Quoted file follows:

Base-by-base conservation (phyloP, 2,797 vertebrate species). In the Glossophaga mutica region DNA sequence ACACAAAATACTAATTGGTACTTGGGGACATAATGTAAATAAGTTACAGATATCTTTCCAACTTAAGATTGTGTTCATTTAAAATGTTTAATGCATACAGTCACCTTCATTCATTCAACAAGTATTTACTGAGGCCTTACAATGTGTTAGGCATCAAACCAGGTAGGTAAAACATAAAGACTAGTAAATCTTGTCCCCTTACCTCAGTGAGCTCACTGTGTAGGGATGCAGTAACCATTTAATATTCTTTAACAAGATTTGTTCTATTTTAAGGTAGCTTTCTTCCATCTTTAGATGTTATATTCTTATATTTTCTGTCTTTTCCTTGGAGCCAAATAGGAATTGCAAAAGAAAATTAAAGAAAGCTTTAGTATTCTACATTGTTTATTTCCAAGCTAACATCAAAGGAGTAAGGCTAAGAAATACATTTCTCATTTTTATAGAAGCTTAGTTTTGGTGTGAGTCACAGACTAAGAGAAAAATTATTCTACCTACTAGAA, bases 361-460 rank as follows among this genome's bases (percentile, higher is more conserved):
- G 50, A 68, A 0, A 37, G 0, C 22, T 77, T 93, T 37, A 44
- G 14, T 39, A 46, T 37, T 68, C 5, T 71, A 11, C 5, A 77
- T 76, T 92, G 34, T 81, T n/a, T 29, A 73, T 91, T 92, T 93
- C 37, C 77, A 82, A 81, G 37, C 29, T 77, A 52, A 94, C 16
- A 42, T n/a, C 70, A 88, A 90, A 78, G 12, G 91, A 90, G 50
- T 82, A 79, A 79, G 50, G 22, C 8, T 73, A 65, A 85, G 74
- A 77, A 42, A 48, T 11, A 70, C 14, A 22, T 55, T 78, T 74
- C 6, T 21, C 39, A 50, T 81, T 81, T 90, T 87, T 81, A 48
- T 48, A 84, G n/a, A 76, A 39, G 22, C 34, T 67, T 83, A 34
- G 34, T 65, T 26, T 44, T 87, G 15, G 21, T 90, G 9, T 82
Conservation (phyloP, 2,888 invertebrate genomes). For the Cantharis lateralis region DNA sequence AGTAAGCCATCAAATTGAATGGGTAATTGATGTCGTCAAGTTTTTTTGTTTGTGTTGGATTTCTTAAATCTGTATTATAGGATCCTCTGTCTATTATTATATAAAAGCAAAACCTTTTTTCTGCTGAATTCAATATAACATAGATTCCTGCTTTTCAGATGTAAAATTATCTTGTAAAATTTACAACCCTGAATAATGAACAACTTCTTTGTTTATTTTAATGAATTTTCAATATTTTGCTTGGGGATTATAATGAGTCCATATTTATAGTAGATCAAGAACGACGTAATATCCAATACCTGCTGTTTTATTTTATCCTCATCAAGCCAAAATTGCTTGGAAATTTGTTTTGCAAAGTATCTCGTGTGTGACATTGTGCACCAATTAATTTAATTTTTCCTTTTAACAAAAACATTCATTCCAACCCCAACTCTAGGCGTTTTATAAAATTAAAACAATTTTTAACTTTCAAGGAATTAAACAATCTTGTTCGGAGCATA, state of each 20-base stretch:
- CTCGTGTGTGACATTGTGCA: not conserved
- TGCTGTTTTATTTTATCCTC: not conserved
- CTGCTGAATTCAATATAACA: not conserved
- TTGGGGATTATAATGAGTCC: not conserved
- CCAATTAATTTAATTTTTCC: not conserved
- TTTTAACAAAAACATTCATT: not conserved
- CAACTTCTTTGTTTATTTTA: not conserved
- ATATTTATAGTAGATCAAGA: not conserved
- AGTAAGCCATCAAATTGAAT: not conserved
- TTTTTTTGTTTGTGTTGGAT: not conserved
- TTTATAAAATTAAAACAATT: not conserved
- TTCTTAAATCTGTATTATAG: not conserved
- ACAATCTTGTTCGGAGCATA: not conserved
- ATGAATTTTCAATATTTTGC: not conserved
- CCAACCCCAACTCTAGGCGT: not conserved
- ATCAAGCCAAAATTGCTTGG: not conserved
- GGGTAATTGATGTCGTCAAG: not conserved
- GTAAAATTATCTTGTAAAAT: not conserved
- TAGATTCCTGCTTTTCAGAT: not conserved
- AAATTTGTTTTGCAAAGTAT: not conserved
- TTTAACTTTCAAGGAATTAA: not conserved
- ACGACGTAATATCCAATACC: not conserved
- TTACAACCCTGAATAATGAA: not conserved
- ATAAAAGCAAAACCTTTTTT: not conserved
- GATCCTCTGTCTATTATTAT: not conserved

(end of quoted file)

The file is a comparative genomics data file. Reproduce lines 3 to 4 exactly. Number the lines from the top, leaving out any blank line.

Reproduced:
- G 14, T 39, A 46, T 37, T 68, C 5, T 71, A 11, C 5, A 77
- T 76, T 92, G 34, T 81, T n/a, T 29, A 73, T 91, T 92, T 93